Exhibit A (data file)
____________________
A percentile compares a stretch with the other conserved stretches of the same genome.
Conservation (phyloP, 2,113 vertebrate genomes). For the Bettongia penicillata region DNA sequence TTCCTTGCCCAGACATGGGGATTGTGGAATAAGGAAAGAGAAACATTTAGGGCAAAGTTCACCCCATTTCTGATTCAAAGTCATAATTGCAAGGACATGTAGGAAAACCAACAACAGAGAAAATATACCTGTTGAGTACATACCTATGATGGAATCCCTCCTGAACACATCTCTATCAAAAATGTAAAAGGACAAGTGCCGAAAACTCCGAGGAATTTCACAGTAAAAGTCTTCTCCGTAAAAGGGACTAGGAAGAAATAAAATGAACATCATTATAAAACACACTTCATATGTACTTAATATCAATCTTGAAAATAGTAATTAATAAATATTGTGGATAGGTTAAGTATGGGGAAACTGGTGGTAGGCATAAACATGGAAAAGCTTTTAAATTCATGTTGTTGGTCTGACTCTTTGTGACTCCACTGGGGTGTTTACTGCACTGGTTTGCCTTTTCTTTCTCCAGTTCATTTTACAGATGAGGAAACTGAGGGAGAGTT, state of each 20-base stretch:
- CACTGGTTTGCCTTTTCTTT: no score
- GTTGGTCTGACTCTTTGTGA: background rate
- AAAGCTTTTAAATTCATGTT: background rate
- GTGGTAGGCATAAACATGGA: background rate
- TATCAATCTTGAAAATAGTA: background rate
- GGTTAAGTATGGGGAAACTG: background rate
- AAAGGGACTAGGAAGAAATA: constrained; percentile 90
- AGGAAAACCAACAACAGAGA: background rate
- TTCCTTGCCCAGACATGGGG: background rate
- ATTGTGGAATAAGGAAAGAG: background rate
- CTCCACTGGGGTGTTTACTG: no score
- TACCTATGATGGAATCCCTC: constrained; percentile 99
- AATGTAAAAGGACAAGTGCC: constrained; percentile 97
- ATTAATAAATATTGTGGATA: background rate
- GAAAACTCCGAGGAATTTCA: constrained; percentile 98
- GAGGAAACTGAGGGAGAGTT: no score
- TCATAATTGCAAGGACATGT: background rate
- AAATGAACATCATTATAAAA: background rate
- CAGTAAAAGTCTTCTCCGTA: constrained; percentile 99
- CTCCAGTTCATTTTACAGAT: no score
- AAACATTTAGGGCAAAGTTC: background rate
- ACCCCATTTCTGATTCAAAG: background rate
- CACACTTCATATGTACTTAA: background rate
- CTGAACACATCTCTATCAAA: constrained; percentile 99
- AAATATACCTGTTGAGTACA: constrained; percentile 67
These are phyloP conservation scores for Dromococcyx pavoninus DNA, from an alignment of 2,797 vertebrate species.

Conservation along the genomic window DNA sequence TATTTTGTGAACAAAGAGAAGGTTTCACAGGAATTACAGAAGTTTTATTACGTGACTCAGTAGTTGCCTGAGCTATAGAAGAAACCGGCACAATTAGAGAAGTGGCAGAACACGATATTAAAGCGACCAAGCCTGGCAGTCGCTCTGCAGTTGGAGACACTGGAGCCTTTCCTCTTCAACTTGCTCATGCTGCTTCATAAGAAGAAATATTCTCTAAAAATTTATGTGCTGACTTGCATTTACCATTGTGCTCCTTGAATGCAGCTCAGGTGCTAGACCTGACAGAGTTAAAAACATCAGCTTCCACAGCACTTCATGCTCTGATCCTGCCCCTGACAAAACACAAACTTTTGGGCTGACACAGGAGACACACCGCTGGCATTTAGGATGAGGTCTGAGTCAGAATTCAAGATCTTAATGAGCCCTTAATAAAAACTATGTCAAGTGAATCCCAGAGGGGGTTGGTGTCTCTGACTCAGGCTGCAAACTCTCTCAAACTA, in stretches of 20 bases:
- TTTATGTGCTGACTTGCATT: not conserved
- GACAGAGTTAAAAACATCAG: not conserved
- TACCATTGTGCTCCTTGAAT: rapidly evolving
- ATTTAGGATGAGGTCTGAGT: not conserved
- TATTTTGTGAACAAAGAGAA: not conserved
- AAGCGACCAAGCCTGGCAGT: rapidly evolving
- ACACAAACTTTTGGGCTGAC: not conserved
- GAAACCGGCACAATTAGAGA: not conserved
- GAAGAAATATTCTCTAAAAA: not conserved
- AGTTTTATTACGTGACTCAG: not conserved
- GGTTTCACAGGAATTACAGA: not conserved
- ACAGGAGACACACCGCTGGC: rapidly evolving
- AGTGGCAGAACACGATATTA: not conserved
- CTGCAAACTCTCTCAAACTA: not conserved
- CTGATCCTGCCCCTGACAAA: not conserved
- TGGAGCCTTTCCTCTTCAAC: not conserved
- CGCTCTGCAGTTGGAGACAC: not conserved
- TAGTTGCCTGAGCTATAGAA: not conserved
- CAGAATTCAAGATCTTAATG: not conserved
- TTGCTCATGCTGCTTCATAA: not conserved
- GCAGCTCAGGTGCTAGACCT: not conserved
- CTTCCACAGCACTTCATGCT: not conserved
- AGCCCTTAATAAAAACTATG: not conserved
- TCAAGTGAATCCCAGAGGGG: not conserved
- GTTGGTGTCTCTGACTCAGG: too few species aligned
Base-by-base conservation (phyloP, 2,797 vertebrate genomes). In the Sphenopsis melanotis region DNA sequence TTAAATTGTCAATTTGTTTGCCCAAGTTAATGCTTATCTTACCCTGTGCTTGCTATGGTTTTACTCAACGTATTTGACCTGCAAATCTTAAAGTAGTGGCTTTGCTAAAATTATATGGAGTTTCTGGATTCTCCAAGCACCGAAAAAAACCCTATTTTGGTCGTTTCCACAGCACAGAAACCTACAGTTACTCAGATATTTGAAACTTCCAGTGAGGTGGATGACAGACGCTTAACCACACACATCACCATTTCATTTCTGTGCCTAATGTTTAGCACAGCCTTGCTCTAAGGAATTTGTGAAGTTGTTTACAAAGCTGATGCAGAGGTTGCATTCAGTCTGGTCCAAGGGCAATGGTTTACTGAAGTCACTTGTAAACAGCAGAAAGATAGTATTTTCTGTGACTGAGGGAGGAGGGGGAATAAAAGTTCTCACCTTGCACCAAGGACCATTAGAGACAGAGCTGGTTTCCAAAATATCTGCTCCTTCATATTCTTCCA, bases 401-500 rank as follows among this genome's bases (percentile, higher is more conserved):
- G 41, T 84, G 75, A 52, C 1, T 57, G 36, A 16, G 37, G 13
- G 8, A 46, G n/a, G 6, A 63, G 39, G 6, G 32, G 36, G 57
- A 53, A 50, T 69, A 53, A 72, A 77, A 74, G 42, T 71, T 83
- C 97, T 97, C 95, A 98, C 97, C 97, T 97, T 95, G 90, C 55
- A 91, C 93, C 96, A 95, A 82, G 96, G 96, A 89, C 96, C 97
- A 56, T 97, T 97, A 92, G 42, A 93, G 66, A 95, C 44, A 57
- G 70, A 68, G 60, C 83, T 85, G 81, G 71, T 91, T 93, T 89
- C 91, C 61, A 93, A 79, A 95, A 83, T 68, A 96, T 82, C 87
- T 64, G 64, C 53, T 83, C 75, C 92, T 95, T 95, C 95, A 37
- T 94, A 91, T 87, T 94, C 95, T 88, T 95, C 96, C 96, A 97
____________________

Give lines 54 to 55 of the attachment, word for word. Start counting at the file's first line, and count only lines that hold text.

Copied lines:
- GTTGGTGTCTCTGACTCAGG: too few species aligned
Base-by-base conservation (phyloP, 2,797 vertebrate genomes). In the Sphenopsis melanotis region DNA sequence TTAAATTGTCAATTTGTTTGCCCAAGTTAATGCTTATCTTACCCTGTGCTTGCTATGGTTTTACTCAACGTATTTGACCTGCAAATCTTAAAGTAGTGGCTTTGCTAAAATTATATGGAGTTTCTGGATTCTCCAAGCACCGAAAAAAACCCTATTTTGGTCGTTTCCACAGCACAGAAACCTACAGTTACTCAGATATTTGAAACTTCCAGTGAGGTGGATGACAGACGCTTAACCACACACATCACCATTTCATTTCTGTGCCTAATGTTTAGCACAGCCTTGCTCTAAGGAATTTGTGAAGTTGTTTACAAAGCTGATGCAGAGGTTGCATTCAGTCTGGTCCAAGGGCAATGGTTTACTGAAGTCACTTGTAAACAGCAGAAAGATAGTATTTTCTGTGACTGAGGGAGGAGGGGGAATAAAAGTTCTCACCTTGCACCAAGGACCATTAGAGACAGAGCTGGTTTCCAAAATATCTGCTCCTTCATATTCTTCCA, bases 401-500 rank as follows among this genome's bases (percentile, higher is more conserved):